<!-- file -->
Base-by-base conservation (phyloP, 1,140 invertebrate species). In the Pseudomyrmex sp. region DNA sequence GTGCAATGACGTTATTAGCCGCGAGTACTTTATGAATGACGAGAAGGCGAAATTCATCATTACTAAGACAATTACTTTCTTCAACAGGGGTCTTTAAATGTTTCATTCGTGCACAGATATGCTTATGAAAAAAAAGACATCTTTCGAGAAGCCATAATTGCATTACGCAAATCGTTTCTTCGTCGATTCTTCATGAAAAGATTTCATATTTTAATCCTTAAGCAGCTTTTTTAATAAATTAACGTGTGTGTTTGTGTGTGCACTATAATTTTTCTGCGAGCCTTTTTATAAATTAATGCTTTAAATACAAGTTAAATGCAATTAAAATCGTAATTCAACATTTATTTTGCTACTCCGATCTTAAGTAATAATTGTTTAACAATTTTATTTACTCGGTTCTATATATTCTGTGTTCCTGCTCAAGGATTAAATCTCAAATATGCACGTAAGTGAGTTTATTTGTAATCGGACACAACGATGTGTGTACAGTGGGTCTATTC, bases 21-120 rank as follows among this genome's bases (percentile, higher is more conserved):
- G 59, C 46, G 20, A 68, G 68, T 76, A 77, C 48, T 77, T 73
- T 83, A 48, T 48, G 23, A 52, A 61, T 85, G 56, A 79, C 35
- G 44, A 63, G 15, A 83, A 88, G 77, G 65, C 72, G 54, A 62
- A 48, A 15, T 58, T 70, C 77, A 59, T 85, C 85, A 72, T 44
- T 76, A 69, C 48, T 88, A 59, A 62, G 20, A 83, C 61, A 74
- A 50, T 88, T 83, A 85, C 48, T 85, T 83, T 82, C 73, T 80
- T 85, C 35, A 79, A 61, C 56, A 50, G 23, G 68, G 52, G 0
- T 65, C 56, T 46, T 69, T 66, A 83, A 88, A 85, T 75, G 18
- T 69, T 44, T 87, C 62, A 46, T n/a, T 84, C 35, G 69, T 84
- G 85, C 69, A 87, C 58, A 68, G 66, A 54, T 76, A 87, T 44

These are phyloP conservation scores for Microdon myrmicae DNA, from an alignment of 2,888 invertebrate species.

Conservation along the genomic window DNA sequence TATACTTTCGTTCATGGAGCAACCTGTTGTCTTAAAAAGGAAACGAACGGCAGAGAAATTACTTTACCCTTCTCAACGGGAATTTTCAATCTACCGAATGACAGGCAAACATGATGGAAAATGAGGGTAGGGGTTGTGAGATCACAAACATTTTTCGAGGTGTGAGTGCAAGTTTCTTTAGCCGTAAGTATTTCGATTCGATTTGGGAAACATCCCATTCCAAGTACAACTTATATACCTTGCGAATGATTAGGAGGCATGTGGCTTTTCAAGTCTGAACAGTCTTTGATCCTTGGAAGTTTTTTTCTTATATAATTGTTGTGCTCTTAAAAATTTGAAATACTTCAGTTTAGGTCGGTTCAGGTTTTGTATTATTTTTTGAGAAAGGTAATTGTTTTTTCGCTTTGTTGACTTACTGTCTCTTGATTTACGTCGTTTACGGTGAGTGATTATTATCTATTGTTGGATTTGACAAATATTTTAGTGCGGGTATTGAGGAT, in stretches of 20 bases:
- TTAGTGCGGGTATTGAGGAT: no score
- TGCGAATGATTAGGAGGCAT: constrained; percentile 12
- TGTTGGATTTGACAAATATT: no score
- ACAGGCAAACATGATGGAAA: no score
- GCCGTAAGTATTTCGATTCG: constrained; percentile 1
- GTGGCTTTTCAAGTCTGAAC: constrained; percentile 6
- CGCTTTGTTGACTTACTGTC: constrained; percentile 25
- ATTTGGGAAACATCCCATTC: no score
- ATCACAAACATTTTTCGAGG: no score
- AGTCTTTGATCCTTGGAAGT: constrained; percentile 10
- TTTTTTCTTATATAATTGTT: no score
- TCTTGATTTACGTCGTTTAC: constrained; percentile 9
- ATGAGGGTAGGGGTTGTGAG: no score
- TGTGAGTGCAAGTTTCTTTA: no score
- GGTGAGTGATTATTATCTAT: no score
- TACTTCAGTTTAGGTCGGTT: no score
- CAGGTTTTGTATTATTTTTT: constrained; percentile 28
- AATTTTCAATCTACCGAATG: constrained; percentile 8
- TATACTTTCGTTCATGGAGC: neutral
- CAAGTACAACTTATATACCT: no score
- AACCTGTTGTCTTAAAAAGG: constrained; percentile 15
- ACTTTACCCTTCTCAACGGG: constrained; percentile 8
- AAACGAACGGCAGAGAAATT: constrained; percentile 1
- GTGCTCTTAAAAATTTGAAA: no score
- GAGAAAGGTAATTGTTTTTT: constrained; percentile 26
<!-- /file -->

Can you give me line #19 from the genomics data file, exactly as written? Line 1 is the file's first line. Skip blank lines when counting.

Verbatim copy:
- GTGGCTTTTCAAGTCTGAAC: constrained; percentile 6